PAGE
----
the incompressibility condition 1 to be imposed on W. Hence the functional (3.5) can

be modied by replacing F with F and 1 with . This leads to the following functional

depending on three elds (, P, )

L(, , P) =

_

R

_

W

_

X, C(, )

_

+ P(J() )

_

d

R

td +

_

Ud. (3.7)

It can be seen that (3.7) does not impose any restriction yet on W regarding the incompress-

ibility condition. This condition can be added later by a proper choice of the stored energy

function. So far the functional (3.7) holds for both types of materials: compressible as well

as incompressible. The extended virtual work principle (3.3) in the case of (3.7) is

D

L + D

L + D

P

L q = 0, (3.8)

where and q are admissible variations of respectively P. The equation (3.8) yields to

the following three equations

_

R

_

D

W + PD

J()

_

d

R

=

_

t d

_

U d, (3.9)

_

R

(D

W P) d

R

= 0, (3.10)

_

R

q (J() ) d

R

= 0. (3.11)

37

Using the results from the section 3.6, we obtain

_

_

dev

_

2

J

F

W

C

CF

T

_

: dev [] + P div

_

d =

_

t d

_

U d, (3.12)

_

_

J

3

tr

_

2

J

F

W

C

F

T

_

P

_

1

J

d = 0, (3.13)

_

q (J() )

1

J

d = 0, (3.14)

or in a dierent form

_

_

t d

_

U d, (3.15)

_

_

J

3

tr P

_

1

J

d = 0, (3.16)

_

q (J )

1

J

d = 0. (3.17)

The equations (3.12)-(3.17) are the weak form of the equations (2.23) or (2.24) and are valid

for any expression of the stored energy function W. Using the decomposition (2.35) the

stored energy function can be written

W

_

X, C(, )

_

= U() +

W

_

X,

C

_

, (3.18)

in which the rst part U() is the energy stored as a volumetric deformation and

W

_

X,

C

_

the energy stored as a deviatoric deformation. From the equation (3.17) it follows that

= J. Introducing this result in (3.16) yields

P =

1

3

tr =

1

3

kk

= U

(J). (3.19)

From the equation (3.19) it can be seen that the Lagrange multiplier P is like a pressure,

but it is not the pressure as in uid mechanics, for example. Using (3.19), the second Piola-

Kirchho stress tensor becomes

S = 2

W

C

= 2

U

J

J

C

+ 2

W

C

= U

JC

1

+ 2

W

C

.

38

Using the derivations formulae from section 3.6 we obtain

S = PJC

1

+ 2J

2/3

DEV

_

C

_

, DEV[] = []

1

3

([] : C) C

1

, (3.20)

= P1 +

2

J

dev

_

F

T

_

. (3.21)

3.1.1 Incompressibility condition

With the previous weak formulation, the incompressibility condition = 1 can be introduced

by a proper choice of the function U(). However the function U() must satisfy two

conditions.

U() 0 and convex. This condition is imposed by the fact that the energy must be

positive or zero and must remain a convex function.

U() = 0 = 1. This condition is required by the incompressibility condition.

Analyzing the expression (2.32), it is suggested to consider for the volumetric part of W

U() = Kf(), K =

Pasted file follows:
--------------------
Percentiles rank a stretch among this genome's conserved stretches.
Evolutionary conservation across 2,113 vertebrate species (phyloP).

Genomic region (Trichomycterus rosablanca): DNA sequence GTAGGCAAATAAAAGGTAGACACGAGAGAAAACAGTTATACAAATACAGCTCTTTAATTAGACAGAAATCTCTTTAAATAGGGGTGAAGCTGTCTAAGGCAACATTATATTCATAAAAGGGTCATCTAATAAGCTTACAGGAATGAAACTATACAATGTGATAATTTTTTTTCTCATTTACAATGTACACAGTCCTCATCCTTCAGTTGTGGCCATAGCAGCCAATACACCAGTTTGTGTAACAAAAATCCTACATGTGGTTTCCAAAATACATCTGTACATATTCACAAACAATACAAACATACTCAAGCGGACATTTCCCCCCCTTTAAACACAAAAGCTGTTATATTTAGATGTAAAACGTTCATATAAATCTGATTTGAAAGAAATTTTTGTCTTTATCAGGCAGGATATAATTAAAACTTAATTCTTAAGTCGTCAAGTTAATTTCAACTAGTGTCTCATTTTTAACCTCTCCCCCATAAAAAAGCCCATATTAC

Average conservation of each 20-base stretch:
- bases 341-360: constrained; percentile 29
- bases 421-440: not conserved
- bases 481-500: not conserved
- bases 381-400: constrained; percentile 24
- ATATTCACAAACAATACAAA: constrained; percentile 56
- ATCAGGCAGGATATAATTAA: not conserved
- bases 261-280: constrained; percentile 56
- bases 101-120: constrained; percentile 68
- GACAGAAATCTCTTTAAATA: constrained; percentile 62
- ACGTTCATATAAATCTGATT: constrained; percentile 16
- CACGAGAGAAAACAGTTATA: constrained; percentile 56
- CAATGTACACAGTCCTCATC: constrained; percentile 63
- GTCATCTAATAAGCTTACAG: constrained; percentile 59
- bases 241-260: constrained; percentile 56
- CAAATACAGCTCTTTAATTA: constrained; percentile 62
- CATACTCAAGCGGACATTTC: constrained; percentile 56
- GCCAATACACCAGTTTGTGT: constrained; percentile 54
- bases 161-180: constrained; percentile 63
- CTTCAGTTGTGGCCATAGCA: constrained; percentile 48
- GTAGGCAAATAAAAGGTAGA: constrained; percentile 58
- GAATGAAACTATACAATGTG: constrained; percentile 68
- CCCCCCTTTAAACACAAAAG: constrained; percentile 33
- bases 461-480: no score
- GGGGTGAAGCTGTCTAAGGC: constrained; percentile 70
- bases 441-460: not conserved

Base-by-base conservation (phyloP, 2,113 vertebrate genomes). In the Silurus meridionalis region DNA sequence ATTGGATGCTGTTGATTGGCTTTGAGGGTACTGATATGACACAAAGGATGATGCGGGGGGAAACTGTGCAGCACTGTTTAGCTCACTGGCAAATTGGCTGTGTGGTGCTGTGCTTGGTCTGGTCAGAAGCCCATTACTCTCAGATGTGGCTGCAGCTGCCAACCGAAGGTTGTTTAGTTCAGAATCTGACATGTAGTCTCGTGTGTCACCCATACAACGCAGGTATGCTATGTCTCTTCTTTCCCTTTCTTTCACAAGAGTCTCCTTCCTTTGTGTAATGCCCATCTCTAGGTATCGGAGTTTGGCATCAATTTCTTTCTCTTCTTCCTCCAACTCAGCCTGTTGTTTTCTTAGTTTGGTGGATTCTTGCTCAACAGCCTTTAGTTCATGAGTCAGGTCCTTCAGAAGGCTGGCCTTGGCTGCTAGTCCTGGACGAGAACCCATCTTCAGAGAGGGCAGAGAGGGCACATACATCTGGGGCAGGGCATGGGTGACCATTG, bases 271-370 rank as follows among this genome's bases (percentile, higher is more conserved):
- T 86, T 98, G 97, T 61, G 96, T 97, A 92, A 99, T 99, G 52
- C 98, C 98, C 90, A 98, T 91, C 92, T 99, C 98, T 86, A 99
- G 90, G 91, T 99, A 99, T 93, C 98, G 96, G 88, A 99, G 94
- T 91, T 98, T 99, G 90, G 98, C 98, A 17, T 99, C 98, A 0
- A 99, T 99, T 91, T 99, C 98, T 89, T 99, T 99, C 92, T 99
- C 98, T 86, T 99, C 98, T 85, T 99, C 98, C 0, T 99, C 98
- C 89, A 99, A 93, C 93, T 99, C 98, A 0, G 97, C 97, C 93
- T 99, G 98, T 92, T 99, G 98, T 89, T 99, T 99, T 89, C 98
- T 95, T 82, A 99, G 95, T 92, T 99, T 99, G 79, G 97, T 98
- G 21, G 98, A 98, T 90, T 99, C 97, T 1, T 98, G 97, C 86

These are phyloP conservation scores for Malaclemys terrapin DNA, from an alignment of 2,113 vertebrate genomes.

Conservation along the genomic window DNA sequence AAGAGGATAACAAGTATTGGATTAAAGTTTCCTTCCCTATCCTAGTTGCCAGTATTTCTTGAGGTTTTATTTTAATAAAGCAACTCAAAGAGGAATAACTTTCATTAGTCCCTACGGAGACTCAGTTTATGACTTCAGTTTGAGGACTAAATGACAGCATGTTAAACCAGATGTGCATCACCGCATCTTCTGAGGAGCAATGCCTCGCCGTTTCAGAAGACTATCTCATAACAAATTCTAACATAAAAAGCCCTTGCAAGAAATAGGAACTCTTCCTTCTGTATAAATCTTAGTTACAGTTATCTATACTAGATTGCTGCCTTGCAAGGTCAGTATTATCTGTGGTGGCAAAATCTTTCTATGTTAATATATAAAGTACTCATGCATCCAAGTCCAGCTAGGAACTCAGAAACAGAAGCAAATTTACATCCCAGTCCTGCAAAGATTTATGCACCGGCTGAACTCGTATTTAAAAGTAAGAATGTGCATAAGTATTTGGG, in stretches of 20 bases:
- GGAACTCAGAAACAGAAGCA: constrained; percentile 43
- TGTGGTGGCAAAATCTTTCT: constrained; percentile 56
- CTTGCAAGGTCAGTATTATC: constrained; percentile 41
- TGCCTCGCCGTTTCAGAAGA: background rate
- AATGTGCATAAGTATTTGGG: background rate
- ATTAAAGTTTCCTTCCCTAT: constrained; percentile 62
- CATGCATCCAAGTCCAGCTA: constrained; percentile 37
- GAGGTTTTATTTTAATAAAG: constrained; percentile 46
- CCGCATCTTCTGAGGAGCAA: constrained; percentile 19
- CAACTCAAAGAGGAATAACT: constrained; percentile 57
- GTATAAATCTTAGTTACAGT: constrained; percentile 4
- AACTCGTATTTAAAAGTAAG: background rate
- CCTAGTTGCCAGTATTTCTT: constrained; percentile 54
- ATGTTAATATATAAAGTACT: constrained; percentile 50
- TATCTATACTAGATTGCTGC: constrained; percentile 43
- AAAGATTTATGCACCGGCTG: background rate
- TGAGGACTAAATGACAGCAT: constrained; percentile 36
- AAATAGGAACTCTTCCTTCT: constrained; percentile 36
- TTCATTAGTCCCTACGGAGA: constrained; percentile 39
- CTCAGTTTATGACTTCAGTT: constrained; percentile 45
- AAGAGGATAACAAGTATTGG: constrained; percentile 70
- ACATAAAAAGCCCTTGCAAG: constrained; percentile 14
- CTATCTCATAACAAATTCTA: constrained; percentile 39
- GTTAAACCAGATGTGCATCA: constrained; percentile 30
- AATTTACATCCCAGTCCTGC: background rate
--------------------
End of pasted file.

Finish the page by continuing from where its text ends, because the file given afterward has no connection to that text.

2G(1 + )

3(1 2)

,

where K represents the bulk modulus, and the condition for U() is now transferred to

f(). As long as the above requirements are satised, any function f() can be chosen. In

the case of rubber material 0.5 K and K acts like a penalty parameter for a

constraint condition f() = 0 which, is equivalent to 1. So, in fact, by choosing f()

satisfying the above requirements and choosing 0.5, we impose the constraint condition

= 1. For example in [49]

f() =

1

2

_

(x

2

1) ln

_

,

is used for rubber-like materials analysis. In [49]

f() = K [ln ]

2

, (3.22)

39

is used in the elasto-plastic analysis. The nite element program NIKE3D uses the function

(3.22) for a Mooney-Rivlin model, see also section 2.5. The penalty method exposed here

can be further improved by using the augmented Lagrangian method [50].

3.2 Linearization. Static case

The equations (2.23),(2.24), the strong form, or (3.12)-(3.17), the weak form, are nonlinear

equations. The usual procedure for solving those equations is an iterative method, which

requires a linearization of those equations. In Chapter 2, the linearized equations of the

strong form was presented. In this section the liniarization of the weak form is presented,

an essential step for solving the problem using the Finite Element Method. To proceed, rst

we write the equations (3.12)-(3.14) in the reference conguration. Introducing (2.14) and

the results from section 3.6, we obtain

_

R

F S : GRAD d

R

=

_

t d, (3.23)

_

_

U

() P

_

d

R

= 0, (3.24)

_

R

q(J ) d

R

= 0. (3.25)

Following the denition of the linearization process, we consider small increments (u, , p)

of (U, , P). The Gateaux derivative in the direction (u, , p) of the equation (3.23) yields

D

u

__

R

F S : GRAD d

R

_

u + D

p

__

R

F S : GRAD d

R

_

p =

=

_

t d

_

: d (3.26)

40

The left hand side of the equation (3.26) can be expanded as follows

D

u

__

R

F S : GRAD d

R

_

u + D

p

__

R

F S : GRAD d

R

_

p =

=

_

R

__

D

u

F u

_

S +F

_

D

u

S u

__

: GRAD d

R

+ D

p

__

R

F S : GRAD d

R

_

p.

(3.27)

Using the formulae from section 3.6 in (3.27) yields

_

R

uF S : GRAD d

R

+

+

_

R

_

F

_

JF

1